Combat Search & Rescue Radios
Stay Current On The Latest Upgrades To The HOOK Family of Radios
A LIFELINE FOR ISOLATED PERSONNEL
For more than 30 years, General Dynamics’ Combat Search and Rescue (CSAR) radios have provided a reliable lifeline to ensure that isolated military personnel can be located with confidence. In a search and rescue operation, time is of the essence, and luck is not a strategy.
HOOK3 Combat Survival Radio
Now Cospas-Sarsat & GPS SAASM Approved, M-Code Upgradeable
Our new HOOK3 Combat Survival Radio (CSR) is significantly smaller, lighter, and has better power efficiency than previous HOOK2 radios. It includes a new auto-activation feature that automatically transmits location data when G-Force or salt water is detected.
Combat Search & Rescue Radio Products
U.S. Air Force Utilizes HOOK3 Radio During Simulated Rescue Mission
Our HOOK3 Combat Survival Radio team recently joined an Air Force Operational Unit Evaluation which included a simulated search and rescue mission to locate a downed NASA crew.
The exercise simulated a launch abort and subsequent splashdown in the Atlantic Ocean, out of range and out of reach of existing planned rescue resources.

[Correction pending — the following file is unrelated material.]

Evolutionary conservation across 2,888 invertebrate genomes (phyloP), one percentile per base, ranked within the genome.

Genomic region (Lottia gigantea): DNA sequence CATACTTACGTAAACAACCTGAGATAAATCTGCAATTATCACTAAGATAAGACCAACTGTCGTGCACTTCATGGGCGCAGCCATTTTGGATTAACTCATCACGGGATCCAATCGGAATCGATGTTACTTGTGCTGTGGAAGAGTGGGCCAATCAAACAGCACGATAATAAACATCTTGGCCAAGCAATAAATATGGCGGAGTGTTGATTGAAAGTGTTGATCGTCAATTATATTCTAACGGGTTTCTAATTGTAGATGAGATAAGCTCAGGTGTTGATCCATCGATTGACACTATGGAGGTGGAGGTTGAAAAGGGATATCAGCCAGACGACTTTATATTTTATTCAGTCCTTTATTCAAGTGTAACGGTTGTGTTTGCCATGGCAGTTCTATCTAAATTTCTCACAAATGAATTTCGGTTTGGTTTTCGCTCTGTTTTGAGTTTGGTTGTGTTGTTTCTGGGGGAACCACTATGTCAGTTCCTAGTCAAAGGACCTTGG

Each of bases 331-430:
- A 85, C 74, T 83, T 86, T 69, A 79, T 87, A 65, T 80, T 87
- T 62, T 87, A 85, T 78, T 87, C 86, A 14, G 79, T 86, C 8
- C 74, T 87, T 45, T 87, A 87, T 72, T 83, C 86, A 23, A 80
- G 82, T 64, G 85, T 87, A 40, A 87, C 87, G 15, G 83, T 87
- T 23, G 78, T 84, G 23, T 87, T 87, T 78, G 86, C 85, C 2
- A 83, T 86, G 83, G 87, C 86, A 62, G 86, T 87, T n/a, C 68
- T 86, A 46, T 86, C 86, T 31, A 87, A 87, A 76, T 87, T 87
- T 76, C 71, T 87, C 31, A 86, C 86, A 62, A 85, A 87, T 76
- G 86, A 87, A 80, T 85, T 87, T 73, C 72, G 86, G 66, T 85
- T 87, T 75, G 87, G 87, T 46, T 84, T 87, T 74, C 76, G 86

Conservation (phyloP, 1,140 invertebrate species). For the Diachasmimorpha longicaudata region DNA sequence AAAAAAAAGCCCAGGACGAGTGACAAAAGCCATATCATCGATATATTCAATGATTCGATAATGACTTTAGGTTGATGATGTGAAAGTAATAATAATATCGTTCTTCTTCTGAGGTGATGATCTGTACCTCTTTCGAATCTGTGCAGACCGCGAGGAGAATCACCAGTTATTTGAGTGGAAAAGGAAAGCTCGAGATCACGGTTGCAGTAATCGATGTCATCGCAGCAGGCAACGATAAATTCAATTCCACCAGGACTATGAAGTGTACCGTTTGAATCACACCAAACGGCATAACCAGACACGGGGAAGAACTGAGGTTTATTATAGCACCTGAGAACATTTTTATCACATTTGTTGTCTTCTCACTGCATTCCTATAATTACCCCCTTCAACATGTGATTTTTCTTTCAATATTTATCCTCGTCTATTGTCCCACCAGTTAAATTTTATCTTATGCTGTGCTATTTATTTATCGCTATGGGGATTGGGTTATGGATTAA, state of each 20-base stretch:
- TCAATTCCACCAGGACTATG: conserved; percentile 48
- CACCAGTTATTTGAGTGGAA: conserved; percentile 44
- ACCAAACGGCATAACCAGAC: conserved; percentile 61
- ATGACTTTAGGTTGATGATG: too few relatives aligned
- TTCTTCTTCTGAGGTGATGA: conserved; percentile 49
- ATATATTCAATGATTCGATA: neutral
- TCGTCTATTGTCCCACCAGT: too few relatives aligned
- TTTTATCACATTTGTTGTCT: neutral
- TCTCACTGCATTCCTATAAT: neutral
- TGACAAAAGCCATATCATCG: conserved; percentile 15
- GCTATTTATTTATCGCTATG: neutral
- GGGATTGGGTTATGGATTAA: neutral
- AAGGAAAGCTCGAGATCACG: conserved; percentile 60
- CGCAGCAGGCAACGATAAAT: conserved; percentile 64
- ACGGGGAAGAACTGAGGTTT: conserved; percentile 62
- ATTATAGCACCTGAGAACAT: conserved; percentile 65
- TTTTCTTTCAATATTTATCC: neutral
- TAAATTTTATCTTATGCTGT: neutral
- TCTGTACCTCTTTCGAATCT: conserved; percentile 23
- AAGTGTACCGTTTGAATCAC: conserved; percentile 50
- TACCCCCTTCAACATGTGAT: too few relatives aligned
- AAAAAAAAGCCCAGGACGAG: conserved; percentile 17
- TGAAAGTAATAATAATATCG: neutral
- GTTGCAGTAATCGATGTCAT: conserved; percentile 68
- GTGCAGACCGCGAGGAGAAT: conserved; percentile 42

Complete Combat Search & Rescue Solution
The General Dynamics HOOK3 CSAR System provides multiple communication paths to support all phases of a combat search and rescue mission. The system is comprised of the HOOK3 radio, the handheld Quickdraw2 Interrogator, and the SATCOM Base Station. Our HOOK3 system delivers field-proven capability, encrypted two-way messaging, GPS positioning data, and turns virtually any aircraft into a CSAR platform simply by plugging the Quickdraw2 into the intercom.
U.S. Air Force search and rescue teams used General Dynamics' HOOK3 Combat Survival Radio during a simulated rescue mission to locate a NASA crew in the water after an aborted launch.
SCOTTSDALE, Ariz. – General Dynamics Mission Systems received a contract from the U.S. Air Force to supply more than 140 CM-300/350 V2 Air Traffic Control (ATC) radios, replacing existing ATC radios currently operating at U.S. Air Force in Europe (USAFE) locations.
The new waveform is software that adds the MUOS capability to software-defined DMR radios, and improves secure voice, video and data communications across the MUOS satellite communications (SATCOM) network.